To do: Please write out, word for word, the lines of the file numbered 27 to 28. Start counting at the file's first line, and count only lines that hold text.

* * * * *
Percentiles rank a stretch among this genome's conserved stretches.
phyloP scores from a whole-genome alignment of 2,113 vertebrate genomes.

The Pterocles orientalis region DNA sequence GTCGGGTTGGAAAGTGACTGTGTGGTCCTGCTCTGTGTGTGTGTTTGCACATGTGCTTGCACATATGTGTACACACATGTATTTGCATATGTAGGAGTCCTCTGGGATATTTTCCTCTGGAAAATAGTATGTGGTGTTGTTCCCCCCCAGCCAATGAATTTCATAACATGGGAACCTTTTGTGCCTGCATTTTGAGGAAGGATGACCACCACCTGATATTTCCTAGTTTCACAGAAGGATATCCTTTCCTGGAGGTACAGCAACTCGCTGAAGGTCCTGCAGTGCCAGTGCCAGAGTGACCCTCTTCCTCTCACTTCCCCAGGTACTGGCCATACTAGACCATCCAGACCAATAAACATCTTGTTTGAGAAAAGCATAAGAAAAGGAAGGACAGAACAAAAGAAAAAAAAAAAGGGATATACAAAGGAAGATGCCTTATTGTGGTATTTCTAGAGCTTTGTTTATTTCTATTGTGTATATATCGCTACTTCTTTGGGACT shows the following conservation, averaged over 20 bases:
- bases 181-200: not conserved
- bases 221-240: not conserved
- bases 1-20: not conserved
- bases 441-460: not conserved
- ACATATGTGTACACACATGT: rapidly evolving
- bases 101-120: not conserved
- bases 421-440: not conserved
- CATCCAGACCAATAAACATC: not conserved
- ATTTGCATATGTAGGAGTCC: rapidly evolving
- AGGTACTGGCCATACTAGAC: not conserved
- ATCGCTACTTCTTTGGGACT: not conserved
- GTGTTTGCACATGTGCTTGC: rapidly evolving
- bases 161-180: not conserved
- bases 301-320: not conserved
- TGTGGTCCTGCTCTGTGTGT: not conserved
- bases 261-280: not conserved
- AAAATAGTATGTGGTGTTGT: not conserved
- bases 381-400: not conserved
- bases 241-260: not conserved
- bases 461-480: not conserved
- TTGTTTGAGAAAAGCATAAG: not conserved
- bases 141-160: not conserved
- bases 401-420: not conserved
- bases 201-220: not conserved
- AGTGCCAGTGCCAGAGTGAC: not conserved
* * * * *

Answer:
- bases 201-220: not conserved
- AGTGCCAGTGCCAGAGTGAC: not conserved